If you simply can’t consider changing the meats you buy right now, just opt for the leanest cuts of meat you can. The toxins and negative nutrition from feedlots and factory farms is stored in the animal’s fat, so opt for lean beef and white meat.

You WILL need to “make up for” the lost nutrition and satiation that you’d get from properly-raised animal fat, so be sure to consider high-quality ghee, raw milk or cod liver oil, or the less-expensive “odd bits,” to supplement nutrition. Be sure to get healthful plant fats as needed as well.

Shopping for fruits

Buying organic fruit at the grocery store is expensive. Most farm markets and CSAs have extremely affordable, seasonal options, but at the store, follow this rule of thumb:

If the skin is thick and you’re going to peel it off before you eat the fruit, you can feel safe buying conventional. If you’re going to eat the skin of the fruit, buy organic whenever possible.

For even MORE information on organic vs. conventional, pesticide residues, the Environmental Working Groups’ “Clean Fifteen” and “Dirty Dozen,” and safe produce, see this page from the Environmental Working Group.

Clean fifteen, dirty dozen, and more   Pesticide residues


Shopping for veggies

Buying organic veggies at the grocery store is expensive. Most farm markets and CSAs have extremely affordable, seasonal options, but at the store, follow this rule of thumb:

If the skin is going to be peeled off before you eat the vegetable, you can feel safe buying conventional. If there is no skin, or you’re going to eat the entire vegetable without peeling, buy organic whenever possible.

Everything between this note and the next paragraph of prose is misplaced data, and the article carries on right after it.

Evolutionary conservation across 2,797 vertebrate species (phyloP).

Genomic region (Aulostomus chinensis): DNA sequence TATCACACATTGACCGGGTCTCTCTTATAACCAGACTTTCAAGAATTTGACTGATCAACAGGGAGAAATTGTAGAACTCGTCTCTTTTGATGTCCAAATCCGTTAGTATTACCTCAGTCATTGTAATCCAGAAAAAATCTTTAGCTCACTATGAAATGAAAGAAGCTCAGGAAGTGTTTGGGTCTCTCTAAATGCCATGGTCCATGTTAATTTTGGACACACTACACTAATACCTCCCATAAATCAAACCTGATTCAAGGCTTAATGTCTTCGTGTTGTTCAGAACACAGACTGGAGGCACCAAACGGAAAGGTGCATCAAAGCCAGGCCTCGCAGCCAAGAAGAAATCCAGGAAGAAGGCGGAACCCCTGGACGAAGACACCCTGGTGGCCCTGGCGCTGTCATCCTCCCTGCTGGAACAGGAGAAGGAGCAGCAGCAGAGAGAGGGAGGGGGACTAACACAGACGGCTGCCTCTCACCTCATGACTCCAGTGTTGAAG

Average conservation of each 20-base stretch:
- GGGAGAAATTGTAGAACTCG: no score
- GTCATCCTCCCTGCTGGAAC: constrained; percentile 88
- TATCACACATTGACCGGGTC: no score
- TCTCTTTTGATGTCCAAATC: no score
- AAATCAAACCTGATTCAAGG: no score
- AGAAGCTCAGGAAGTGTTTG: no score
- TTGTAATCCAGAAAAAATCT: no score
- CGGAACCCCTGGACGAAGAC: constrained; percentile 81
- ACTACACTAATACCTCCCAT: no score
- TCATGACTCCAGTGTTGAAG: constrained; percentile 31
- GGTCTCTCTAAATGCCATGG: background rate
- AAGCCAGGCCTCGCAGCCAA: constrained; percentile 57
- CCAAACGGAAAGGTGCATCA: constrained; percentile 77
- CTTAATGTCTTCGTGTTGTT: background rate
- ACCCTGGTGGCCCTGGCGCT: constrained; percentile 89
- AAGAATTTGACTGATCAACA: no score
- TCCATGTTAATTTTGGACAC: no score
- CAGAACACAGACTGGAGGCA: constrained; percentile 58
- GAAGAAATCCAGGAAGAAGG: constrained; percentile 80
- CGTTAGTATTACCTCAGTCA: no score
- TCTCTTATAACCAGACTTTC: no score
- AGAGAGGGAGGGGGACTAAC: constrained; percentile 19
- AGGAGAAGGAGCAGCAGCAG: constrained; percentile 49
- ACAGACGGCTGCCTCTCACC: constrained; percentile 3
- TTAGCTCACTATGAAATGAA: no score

Even better: grow your own veggies! Seeds are dirt cheap (pun intended) and growing your own veggies is an exciting, fun way to feed yourself. I buy seeds from and use The Vegetable Gardener’s Bible as my go-to resource.

Shopping for healthy fats

When you’re on a budget, healthy fats are a GREAT place to prioritize spending because they’re rich in the kind of energy (calories) that also balances hunger and hormones; and many of them are full of fat-soluble vitamins.

If the priority is TRULY being well-nourished and properly fed while saving money, fat is your best friend. You can actually eat smaller portions – thereby not needing to spend money on more “volume” to fill your plate – while getting more nutrition and energy when relying on good, healthy fats.

Fats also help make the nutrition in vegetables more available to the body – so be sure to cook your veggies with a healthy fat. Buttered sweet potato, here I come!

  • A high-quality bottle of olive oil (like will last you a very long time, while providing the antioxidants and polyphenols from cold-pressed olives.
  • An avocado (catch ‘em when they’re on sale!) provides fiber, healthy fat, and filling nutrition. Go ahead and eat the whole thing!
  • High-quality butter costs just a few dollars (I like the butter from my local farmer, KerryGold brand, or any import from Ireland or Iceland) and it’s full of vitamin A, vitamin K2 and healthy fat.
  • Quality Ghee (like OMGhee or Pure Indian Foods ghee) is more expensive, but the nutrition is highly concentrated: vitamins A and K2 are abundant in ghee.
  • If you buy a cowshare or pigshare, ask for the tallow or lard. You’ll get a vat of it – and it’s full of nutrition. Pastured pig lard, in particular, is a phenomenal source of vitamin D.

Making a new way of eating affordable does require getting over the “learning curve” and changing the way we eat, shop and cook…but IT’S POSSIBLE and it’s FUN!

Nothing worth doing is easy; and as adults, we often want change to come to us while still staying “set in our ways.”

But that’s not life, and that’s NOT healthy food. The work is worth it!